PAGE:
She never chased money as an actor. But that TV paycheck lets her say yes to small projects

A woman sits in a chair.
Amy Hill is an actor in “Magnum P.I.” and “50 First Dates.”
(Sean Grado / For The Times)

For Amy Hill, success as an actor is about being a part of a community. She remembers making a list of career goals when she was active in the Asian American Theater Company in the ’80s — getting rich and famous wasn’t on it. She just wanted to be respected by her peers.

A woman smiles at the camera.
HONOLULU, HI - MARCH 22, 2023: Actor Amy Hill, who stars in “Magnum P.I.” photographed in her apartment in Honolulu on March 22, 2023.
(Sean Grado / For The Times)

“What’s great for me, being on ‘Magnum” or any of the projects where I’m making a lot of money, is that it gives me the freedom to say no to jobs that are not interesting,” she said. “But also to say yes to the small community-driven films that don’t pay very much.”

Hill doesn’t think of herself as famous. But recently, it’s been hard for her to go to a Whole Foods in Hawaii without being stopped for selfies.

“Is this what it feels like to be a celebrity?” she jokes.

Many of the locals in Oahu feel like the characters she plays represent them, she said. In addition to playing Teuila “Kumu” Tuileta on the “Magnum P.I.” reboot for the last five years, Hill also gets recognized for her role as Sue, the Hukilau cafe manager in “50 First Dates.” (The Adam Sandler and Drew Barrymore romantic comedy was also shot in Oahu.)

So she tries to make appearances at community events whenever she can.


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Hollywood careers

What defines success?

This profile is part of a series about what success looks like to working actors in Hollywood.

Hill has been acting for about five decades, and she has seen a lot of success — from her trilogy of one-woman autobiographical stage shows (“Tokyo Bound,” “Reunion” and “Beside Myself”) in the early ’90s to roles on film and TV projects as varied as “Seinfeld,” “Crazy Ex-Girlfriend,” “Next Friday” and “Just Add Magic.”

In Margaret Cho’s 1994 sitcom “All-American Girl,” one of the first prime-time shows to feature an Asian American family, Hill, at 41, played Cho’s 65-year-old grandmother.

Hill has been in the business long enough to not to get caught up with any accolades.

“I’ve auditioned in the past — and this happens a lot, especially for people of color — where I’m sitting next to an Oscar winner, a Tony winner, an Emmy winner, and we’re all going in to read for this small part,” she said. “So there’s always the possibility of going back to square one.”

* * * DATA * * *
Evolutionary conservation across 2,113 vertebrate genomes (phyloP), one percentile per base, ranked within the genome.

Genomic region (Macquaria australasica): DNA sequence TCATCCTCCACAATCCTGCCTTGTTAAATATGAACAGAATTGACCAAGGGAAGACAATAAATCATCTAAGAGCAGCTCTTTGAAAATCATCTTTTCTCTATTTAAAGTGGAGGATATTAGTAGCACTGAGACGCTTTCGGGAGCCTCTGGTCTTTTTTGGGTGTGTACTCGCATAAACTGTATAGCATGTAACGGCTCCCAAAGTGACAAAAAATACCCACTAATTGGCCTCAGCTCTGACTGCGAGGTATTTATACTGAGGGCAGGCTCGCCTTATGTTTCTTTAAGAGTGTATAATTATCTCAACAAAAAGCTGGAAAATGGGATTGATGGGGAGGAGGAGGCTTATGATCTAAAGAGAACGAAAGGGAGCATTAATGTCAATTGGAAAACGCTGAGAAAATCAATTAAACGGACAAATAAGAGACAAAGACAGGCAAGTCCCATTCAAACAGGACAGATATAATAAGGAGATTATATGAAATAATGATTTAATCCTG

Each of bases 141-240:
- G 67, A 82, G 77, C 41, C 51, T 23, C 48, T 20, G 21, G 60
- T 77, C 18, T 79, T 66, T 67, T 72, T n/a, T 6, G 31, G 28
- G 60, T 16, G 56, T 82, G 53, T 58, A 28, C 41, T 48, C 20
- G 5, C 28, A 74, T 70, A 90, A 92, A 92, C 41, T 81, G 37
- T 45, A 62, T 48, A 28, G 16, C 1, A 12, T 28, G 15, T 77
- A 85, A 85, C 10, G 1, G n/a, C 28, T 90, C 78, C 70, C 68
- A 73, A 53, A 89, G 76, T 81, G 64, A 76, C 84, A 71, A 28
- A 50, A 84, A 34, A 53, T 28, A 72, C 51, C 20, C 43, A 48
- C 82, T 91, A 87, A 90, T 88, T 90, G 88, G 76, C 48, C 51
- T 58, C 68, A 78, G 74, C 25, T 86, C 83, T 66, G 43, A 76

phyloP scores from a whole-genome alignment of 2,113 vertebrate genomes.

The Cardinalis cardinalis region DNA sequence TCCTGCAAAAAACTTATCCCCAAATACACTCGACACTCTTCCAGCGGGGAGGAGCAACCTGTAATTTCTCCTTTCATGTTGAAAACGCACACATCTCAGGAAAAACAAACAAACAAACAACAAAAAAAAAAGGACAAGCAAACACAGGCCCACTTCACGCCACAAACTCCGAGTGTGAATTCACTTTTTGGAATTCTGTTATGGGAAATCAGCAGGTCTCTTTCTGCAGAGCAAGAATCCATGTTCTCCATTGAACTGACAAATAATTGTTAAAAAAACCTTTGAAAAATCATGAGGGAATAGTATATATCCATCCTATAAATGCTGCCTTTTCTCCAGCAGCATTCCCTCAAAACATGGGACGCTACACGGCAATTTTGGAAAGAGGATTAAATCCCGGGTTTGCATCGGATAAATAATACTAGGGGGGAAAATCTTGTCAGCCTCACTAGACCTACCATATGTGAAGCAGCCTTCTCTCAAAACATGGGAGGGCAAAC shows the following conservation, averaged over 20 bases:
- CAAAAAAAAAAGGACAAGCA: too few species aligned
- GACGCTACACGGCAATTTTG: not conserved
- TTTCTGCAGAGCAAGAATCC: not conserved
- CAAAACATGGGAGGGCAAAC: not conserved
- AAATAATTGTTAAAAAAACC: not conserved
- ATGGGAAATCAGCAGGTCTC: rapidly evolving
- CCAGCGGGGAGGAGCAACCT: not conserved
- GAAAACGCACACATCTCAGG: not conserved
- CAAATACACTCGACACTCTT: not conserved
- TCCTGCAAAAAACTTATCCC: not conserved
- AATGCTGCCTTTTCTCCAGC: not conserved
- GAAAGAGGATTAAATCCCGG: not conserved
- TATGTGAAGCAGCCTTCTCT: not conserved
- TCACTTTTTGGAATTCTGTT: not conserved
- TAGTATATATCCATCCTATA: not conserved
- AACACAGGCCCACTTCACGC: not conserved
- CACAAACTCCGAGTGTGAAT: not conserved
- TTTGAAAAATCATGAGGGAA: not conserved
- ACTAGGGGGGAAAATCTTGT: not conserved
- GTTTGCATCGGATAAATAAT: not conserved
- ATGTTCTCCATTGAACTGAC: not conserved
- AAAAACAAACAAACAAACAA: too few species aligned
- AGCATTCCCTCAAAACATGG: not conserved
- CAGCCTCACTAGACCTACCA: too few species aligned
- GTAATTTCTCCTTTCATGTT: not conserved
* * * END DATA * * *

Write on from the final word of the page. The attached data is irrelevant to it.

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Born in Deadwood, S.D., but raised in Seattle, Hill was the type of kid who was always making up stories and characters. She created shows for her neighbors.


But she never saw anyone who looked like her in Hollywood. Hill’s father is Finnish, and her mother is Japanese. Because she watched Japanese films growing up, she knew it was possible for her to become an actor, but she thought she lived in the wrong country.

So after high school, she moved to Tokyo for eight years.

“Their entertainment was filled with multiracial people like me, and they thought I was cool, which never happened when I was in Seattle,” she said.

She became fluent in Japanese and worked in radio and television. She hosted her own travel radio show called “Amy’s Japan.” “I was doing quite well,” she said. “And then one day, I was like, ‘Wait a minute, I wanted to do theater. I wanted to be a serious actor.’”

In the ’80s, the Asian American Theater Company in San Francisco was still fledgling. There, Hill was able to write her own stories and perform stand-up comedy and improv. At the same time, she made a really good living doing voiceover work, she said. She was the voice of Philippine Airlines for six years.

“I had a really fabulous life,” she said. “So of course I left.”

She moved to Los Angeles. It was hard to start over, but she always found her community, she said. East West Players, the Asian American theater company based in Little Tokyo, became her new home.

“I hung out with these actors I looked up to like Sab Shimono, Mako and George Takei,” she said. “It was great having these Asian American actors you revere who support you, encourage you and say, ‘You can do it.’ It’s just about staying in the game and keeping doing the work.”


She was able to pay off her credit card balances with the money she made as a Japanese interpreter on a “film in Monterey that was horrible.” She continued doing voice work for places like Lifetime Medical Television, which provided programming for doctors in the ’80s and ’90s. After her one-woman shows at East West Players started selling out and earning critical acclaim, she did university tours funded by Asian American Studies departments.

Eventually, that led to steady work in film and TV.

Nowadays, she does feel the respect from the industry — never more than when someone offers her an acting job because they’re a fan of her work.

“I don’t even care about the money; just don’t make me audition,” she said, laughing. “That’s the dream. Once I figure it out, I promise I’ll deliver.”

Photo editing and design by Calvin Alagot.